Wake up! Squeezing more groundwater can be disastrous

Wake up! Squeezing more groundwater can be disastrous

Wake up! Squeezing more groundwater can be disastrous

India extracts about a quarter of the global groundwater

Rahul Bhandari, IAS

Incessant monsoon rains inundating a major part of the region may be insufficient to make up for mindless depletion of ground water. The statistics represent a harrowing picture of the situation.

Reports suggest that more than 230 billion metre cubes of groundwater is drawn out for irrigation every year in India. The figure is significant because it makes India shoot to the top slot of the countries which extract groundwater for different purposes. The situation in India is alarming because the country accounts for about a quarter of the total groundwater extracted globally. We lead even if the water extracted by the USA and China is combined. A recent report by WaterAid – a non-profit organisation – all other countries in the world together excluding India use 76% groundwater.

According to a report published in The Hindu in November last year, groundwater recharge had declined between 1996 and 2016 in northwest and northcentral India due a reduction in low-intensity rainfall. Low-intensity rainfall during the monsoon was responsible for groundwater recharge in northwest and northcentral India.

A team of researchers from the Department of Civil Engineering at IIT Gandhinagar substantiated that a majority of districts in India had experienced significant depletion in groundwater storage. The study was based the data of about 5900 wells collected by Central Ground Water Board (CGWB) between 1996 to 2016. The results were published in American Geophysical Union’s journal Earth’s Future, The Hindu reported.

Closer Home

The study had also highlighted substantial decline in groundwater table in a few districts of Punjab. The study said that the depletion in Punjab was at a rate of 91 cm per year. Punjab witnessed a steep fall in groundwater table since 1996.
The figures indicate that the state could face a serious challenge if the depletion is not checked. The farmers in Punjab must get out of the vicious rice-wheat cycle as “rice is the least water-efficient grain and wheat has been the main driver in increasing irrigation stress.”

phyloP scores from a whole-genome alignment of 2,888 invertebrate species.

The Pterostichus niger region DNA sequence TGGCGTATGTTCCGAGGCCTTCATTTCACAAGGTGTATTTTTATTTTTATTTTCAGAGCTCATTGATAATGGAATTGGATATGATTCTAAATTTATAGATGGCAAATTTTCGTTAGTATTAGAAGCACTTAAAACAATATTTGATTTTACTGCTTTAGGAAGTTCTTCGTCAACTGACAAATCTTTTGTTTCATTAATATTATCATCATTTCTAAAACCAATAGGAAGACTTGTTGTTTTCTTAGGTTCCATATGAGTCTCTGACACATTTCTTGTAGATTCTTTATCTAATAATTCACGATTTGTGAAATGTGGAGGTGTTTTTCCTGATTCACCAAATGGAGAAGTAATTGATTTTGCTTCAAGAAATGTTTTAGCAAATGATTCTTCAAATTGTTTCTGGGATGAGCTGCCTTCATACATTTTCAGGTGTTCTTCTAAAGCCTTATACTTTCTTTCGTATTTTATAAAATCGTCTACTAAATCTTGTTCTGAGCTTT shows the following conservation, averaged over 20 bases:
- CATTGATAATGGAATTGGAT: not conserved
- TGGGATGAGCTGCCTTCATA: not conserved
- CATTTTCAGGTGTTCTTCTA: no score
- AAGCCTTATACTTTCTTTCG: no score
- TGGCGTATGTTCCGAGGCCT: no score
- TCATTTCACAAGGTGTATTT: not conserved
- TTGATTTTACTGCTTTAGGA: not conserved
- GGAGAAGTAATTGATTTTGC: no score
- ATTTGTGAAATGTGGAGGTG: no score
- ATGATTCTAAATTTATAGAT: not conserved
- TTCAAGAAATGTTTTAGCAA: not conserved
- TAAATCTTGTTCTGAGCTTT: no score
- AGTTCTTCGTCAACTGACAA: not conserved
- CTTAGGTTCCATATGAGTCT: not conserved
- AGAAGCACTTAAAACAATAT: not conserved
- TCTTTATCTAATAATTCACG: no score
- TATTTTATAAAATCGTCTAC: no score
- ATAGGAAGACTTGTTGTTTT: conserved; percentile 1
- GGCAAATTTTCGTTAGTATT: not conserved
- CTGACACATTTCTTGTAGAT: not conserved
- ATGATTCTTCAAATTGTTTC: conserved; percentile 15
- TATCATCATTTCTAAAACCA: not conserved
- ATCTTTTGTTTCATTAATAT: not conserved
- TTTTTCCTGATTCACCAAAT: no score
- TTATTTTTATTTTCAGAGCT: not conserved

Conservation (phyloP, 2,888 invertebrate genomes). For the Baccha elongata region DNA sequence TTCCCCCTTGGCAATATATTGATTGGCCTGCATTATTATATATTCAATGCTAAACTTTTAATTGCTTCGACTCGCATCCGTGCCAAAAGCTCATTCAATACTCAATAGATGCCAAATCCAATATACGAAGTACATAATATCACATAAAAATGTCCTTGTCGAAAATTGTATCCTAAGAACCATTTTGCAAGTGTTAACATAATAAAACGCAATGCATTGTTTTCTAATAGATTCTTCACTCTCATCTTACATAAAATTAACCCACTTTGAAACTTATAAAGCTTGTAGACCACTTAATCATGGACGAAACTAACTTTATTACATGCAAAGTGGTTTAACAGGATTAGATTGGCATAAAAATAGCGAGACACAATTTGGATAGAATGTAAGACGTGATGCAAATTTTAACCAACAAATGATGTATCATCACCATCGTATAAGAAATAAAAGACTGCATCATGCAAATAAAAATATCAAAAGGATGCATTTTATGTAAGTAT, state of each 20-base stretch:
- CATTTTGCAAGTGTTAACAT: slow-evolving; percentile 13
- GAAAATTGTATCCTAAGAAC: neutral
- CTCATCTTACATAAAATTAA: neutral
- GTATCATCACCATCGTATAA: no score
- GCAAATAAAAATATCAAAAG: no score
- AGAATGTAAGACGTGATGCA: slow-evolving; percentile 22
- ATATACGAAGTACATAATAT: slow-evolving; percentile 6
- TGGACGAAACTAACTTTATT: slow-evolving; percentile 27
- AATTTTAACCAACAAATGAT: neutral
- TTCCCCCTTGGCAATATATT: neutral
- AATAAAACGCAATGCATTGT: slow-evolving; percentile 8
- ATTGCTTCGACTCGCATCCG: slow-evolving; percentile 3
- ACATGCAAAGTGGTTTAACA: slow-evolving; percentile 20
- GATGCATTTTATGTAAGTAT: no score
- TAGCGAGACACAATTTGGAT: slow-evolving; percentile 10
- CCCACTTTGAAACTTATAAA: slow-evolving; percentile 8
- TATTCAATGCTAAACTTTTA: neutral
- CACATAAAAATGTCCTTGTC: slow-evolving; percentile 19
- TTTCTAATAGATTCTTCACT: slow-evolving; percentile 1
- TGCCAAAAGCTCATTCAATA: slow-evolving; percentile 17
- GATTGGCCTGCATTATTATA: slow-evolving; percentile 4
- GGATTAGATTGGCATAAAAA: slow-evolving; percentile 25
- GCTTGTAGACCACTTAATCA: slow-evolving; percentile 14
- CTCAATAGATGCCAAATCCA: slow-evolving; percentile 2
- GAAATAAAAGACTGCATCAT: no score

The problem is not confined to groundwater depletion due to agriculture. Even non-agricultural use of groundwater adds to the problem. Look at the statistics:

  • 9% of extracted groundwater is used for domestic purposes.
  • 2% of groundwater is used in industries.
    Groundwater caters to 50% of the urban water requirements.
  • 85% of groundwater caters to the rural domestic water requirements.
  • 60% of the districts in the country either have issues related to groundwater depletion or degrading quality of groundwater.

The government on its part has been doing its bit to prevent groundwater depletion. The recent formation of Jal Shakti Mantralay to specifically look into water-related issues is a commendable step. The generation of CPCBs and the Water Quality Assessment Authorities as well as the decision of the Supreme Court in M.C. Mehta v. Kamal Nath (1997) establishing the Public Trust Doctrine imposes an obligation of Union and State governments to look specifically into the prevention of depletion of natural resources.

The solutions to this problem can be manifold:

  • Instead of taking the plea of ‘individual right’ over the natural resources of one’s land under the Indian Easements Act 1882 everyone must understand their responsibility to save underground water resources.
  • Farmers must be encouraged to cultivate less water consuming crops and subsidy should be provided on the same.
  • The system of hand pumps and tube wells must be replaced by much simpler methods such as using sprinklers in the farms.
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